The One Trick to Help You Lift More Weight Instantly

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Nothing beats the feeling of knowing you're stronger today than you were yesterday. If you train with weights on a regular basis, chances are you know how exciting it is to nail a heavy lift you could once barely budge.


To score your next PR (personal record), give post-activation potentiation (PAP) a try. This method can help you go heavier on maximum-effort lifts like squats, bench presses and deadlifts — today.

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Exercise physiologist Dean Somerset compares PAP to a priming button on a lawn mower. "You pump that a couple of times to get some gas into the chamber, and that helps you to start it up a lot easier and generate some power at the go," he says.


Incorporating PAP Into Your Workout

To prime the pump, warm up with maximum-effort movements that mimic the demands of the lift you're about to do. Since heavy lifting requires your nerves to fire into your muscles at a very high rate, movements that get this process started will help when it comes time to squat, bench or pull that weight.

But don't go all out. You only need a few reps of a PAP exercise. "If you do too many reps, you can actually fatigue the nervous system," Somerset says. And a fatigued nervous system means you generate less power during your lift. If you're chasing a PR, try out one of the following five PAP exercise pairs (and a sprinting warmup).


1. FOR: Bench Presses; DO: Plyo Push-Ups

This supercharged version of a standard push-up gets the nerves firing in your chest and triceps — the ideal preparation for a heavy bench press.

  1. Assume high plank position, either with hands on the floor or elevated on a box.
  2. Perform a standard push-up, but at the bottom of the movement, explode upward so your hands leave the ground.
  3. Complete one to three reps as quickly as possible, aiming to spend minimal time with your hands on the ground.
  4. Proceed to your bench press attempt as soon as you're done.


2. FOR: Squats; DO: Vertical Jumps

The quick, explosive nature of the vertical jump will get your glutes fired up and ready to do their job as soon as you duck under the bar.

  1. Begin standing with feet shoulder-width apart.
  2. Bend the knees slightly and then immediately explode upward, swinging your arms overhead to help you gain height and momentum.
  3. Land softly on the balls of your feet.
  4. Complete one to three reps before your heavy squat.



3. FOR: Deadlifts; DO: Kettlebell Swings

A fast kettlebell swing helps prepare your hips to extend with the force needed to lift a loaded barbell off the floor.

  1. Stand with feet shoulder-width apart, knees slightly bent.
  2. Grip the handle of a kettlebell with both hands and hike it back and between your legs.
  3. Squeeze your glutes and forcefully extend your hips to propel the kettlebell upward.
  4. When the kettlebell reaches shoulder height, actively resist as it swings back down between your legs.
  5. Complete five to 10 swings as quickly as possible.
  6. Move right into the deadlift.



Use a kettlebell that’s 20 percent of the weight you plan to deadlift (e.g., a 40-pound kettlebell if you’re lifting 200 pounds).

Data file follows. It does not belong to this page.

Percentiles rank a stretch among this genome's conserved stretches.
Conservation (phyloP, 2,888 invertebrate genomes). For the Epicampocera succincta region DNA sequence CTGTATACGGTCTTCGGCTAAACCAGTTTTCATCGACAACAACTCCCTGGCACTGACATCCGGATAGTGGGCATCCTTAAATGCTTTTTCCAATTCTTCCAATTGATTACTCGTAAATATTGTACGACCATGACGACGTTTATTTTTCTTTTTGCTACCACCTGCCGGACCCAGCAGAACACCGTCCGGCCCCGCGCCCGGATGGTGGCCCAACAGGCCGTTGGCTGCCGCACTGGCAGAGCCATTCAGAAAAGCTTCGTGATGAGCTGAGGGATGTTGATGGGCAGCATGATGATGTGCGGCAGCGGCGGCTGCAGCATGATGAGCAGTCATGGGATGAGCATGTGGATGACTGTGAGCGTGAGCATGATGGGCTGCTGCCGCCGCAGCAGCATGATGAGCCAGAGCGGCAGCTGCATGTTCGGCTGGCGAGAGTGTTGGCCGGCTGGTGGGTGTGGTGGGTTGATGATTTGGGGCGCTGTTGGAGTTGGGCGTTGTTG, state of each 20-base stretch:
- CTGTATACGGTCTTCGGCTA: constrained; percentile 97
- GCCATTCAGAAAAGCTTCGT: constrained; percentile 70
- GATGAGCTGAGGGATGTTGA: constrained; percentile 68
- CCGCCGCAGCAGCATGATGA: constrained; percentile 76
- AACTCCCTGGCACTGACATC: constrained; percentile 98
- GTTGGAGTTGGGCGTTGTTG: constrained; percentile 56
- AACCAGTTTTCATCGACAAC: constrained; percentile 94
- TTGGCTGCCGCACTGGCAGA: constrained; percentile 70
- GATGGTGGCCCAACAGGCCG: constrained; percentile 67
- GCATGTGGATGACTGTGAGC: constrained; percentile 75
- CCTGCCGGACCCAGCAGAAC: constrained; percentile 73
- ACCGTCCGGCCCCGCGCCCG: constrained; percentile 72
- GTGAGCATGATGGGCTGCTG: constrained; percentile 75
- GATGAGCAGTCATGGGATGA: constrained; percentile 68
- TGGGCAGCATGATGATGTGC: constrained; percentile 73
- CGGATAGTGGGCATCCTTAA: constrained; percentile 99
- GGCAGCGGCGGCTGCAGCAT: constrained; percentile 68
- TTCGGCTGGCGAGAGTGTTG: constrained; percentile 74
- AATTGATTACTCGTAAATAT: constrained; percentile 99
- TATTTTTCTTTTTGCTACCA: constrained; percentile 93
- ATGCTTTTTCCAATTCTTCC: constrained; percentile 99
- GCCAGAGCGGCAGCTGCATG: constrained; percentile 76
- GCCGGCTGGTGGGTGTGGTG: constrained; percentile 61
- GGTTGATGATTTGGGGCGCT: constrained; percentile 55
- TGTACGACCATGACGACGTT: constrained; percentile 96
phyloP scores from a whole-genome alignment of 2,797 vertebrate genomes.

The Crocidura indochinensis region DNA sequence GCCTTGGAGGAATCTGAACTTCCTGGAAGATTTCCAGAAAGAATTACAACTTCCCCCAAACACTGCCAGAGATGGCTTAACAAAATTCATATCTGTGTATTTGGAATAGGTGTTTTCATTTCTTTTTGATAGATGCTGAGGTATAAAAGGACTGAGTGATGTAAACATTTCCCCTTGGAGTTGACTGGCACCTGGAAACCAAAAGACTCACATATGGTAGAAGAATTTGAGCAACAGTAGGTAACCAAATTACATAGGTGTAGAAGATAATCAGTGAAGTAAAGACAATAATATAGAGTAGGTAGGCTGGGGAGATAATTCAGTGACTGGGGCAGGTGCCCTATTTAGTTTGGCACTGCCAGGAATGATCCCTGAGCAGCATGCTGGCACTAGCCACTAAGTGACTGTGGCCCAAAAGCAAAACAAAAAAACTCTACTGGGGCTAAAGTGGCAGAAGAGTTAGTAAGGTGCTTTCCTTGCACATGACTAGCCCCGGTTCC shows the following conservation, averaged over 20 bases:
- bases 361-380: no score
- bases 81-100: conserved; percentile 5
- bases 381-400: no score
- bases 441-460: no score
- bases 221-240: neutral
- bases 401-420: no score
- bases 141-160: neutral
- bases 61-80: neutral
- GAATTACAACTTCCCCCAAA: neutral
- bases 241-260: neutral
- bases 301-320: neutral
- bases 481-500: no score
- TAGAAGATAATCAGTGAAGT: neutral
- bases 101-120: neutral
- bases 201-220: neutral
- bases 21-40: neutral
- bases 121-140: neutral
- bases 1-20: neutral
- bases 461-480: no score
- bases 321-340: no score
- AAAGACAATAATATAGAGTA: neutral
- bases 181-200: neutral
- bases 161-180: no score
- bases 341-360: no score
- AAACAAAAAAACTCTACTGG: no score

4. FOR: Overhead Presses; DO: Overhead Medicine-Ball Throws

Fire up your shoulders and triceps with a few reps of the overhead medicine-ball throw. This power exercise will prep your upper body for the demands of an overhead press.

  1. Hold a medicine ball at your chest with both hands and bend your knees.
  2. Explode upward, throwing the medicine ball as high as possible overhead.
  3. Let the ball land in front of you.
  4. Reset before repeating.
  5. Complete three to five reps. Focus on gaining maximum height with every throw.
  6. As soon as you finish your reps, go for the overhead press.



Choose a medicine ball that’s 10 to 20 percent of the weight you’ll pressing (e.g., a 10- to 20-pound medicine ball if you’re pressing 100 pounds).

5. FOR: Snatches; DO: Hard Stomps

A few hard stomps will spark the nervous system and create extension from the hip, knee and ankle — just like the snatch.

  1. Begin standing. If needed, grab a doorframe or pole with both hands for extra stability.
  2. Lift your right foot, flexed, and bring your knee to hip-height.
  3. Then, stomp the ground angrily with your right foot.
  4. Pause a moment to reset, then repeat with the left foot.
  5. Complete one to two reps per side before moving on to the snatch.


6. FOR: Sprinting; DO: Power Skips

Not every sprint session can benefit from PAP (see the next slide for more), but for your shorter sprints, get your body ready by performing a few power skips per side.


  1. Begin standing with feet hip-width apart.
  2. Lift your right knee to skip as high as possible, simultaneously extending your left arm straight overhead.
  3. Land softly on the ball of your foot and immediately lift your left knee to skip while extending your right arm overhead.
  4. Continue forward, alternating sides. Aim to gain as much height as possible with each skip.

A Note About Sprinting

Getting into the habit of doing a PAP exercise before every short sprint helps remind your body that it's time to go fast. "Doing one or two reps of PAP before a sprint can help serve as an indicator as much as a preparatory device," Somerset says.

According to Somerset, PAP works well for 100- to 200-meter sprints, but is especially beneficial for shorter distances (10 to 40 yards). For longer, repeated sprints, however, PAP will only fatigue the nervous system.



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